SINGAPORE – A team from Singapore has managed to extend the shelf life of platelets – a component in blood that prevents and stops bleeding – from one week to two years.
This breakthrough could make a life-or-death difference for injured soldiers who are bleeding excessively in the battlefield as well as civilians in medical emergencies.
This process was previously challenging because platelets could be stored for only a week, unlike red blood cells that have a shelf life of six weeks and can be frozen for up to 10 years.
After years of research, a team comprising staff from the Army Medical Service, DSO National Laboratories, the Health Sciences Authority and Singapore General Hospital (SGH) has come up with a way to freeze platelets for two years before using them.
On Thursday, the team was among 10 winners of the annual Defence Technology Prize (DTP), given to those who have made significant contributions to the defence capabilities of Singapore.
In a speech during the prize presentation ceremony held at the Defence Science and Technology Agency (DSTA) auditorium, Defence Minister Ng Eng Hen brought up the team’s innovation as one that could make a difference.
Citing the example of a dengue outbreak, he said it would mitigate the need for donors to constantly give blood to help afflicted individuals who have lower platelet counts.
He added: “The Singapore Armed Forces and defence technology community must help Singapore and Singaporeans weather the storms ahead.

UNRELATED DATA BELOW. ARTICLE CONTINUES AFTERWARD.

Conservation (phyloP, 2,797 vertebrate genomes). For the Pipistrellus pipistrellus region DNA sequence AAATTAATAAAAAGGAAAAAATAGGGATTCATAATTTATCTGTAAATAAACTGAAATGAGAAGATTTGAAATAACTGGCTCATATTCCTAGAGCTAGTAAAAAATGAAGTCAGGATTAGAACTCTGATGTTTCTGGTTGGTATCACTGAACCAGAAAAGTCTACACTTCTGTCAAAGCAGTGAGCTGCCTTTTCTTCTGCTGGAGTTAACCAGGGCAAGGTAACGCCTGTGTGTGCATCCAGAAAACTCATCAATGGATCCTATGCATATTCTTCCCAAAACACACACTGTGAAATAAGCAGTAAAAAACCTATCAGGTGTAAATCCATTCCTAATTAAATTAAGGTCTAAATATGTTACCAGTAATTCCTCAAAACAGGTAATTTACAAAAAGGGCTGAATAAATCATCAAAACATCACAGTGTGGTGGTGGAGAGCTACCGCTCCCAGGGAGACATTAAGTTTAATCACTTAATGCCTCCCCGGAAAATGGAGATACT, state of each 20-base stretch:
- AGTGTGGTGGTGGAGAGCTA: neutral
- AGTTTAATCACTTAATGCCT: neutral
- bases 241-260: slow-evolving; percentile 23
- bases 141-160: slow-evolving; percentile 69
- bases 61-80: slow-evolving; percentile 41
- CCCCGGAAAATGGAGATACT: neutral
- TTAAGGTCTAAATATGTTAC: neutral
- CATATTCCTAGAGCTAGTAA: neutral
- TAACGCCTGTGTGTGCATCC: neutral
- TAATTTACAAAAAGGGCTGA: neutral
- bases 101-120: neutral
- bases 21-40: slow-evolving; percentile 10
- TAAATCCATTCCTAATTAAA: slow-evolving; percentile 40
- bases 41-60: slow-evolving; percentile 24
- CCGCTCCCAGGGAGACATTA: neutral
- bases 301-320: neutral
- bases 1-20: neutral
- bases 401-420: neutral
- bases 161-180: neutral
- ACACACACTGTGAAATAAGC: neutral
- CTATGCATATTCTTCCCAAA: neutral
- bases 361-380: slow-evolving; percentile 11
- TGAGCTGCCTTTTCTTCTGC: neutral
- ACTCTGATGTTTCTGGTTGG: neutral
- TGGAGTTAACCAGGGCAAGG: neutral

“When the going gets tough, it will be qualities such as boldness, innovativeness, persistence, resolute, calm, and a warrior spirit that will help people overcome any challenge. And these qualities are exemplified by our DTP award winners today.”
Major (Dr) Jasper Wang, 31, who is part of the team, said the research process took about five to six years and culminated in clinical trials where 18 patients from SGH with low platelet counts received transfusions.
The frozen platelets were found to be just as effective, paving the way for their usage in military operations and humanitarian aid missions.
“We have a small national population, so we need to make every drop of donated blood count,” said Maj Wang. “With a frozen stock of platelets on standby, it allows us to be resilient to cyclical changes in demand.”
Another recipient of the DTP was the team behind the next-generation command and control information system (CCIS) used by the army. The software engine uses real-time data to help commanders coordinate troops on the ground, with algorithms performing a multitude of tasks, including terrain analysis, said team lead Brendan Tan, who heads capability development for tactical command, control, communications, computers and intelligence at the DSTA Land Systems Programme Centre.
The CCIS is already in use by several army units and will be rolled out to other units in the future, marking a transition from traditional, time-consuming methods of mission planning such as sand models, which are used to mimic actual terrain conditions and strategise tactics.
“Rather than making on-the-ground decision-making redundant, I would say that the CCIS supports ground forces in relaying relevant information from disparate sources for more effective decision-making,” said the 37-year-old.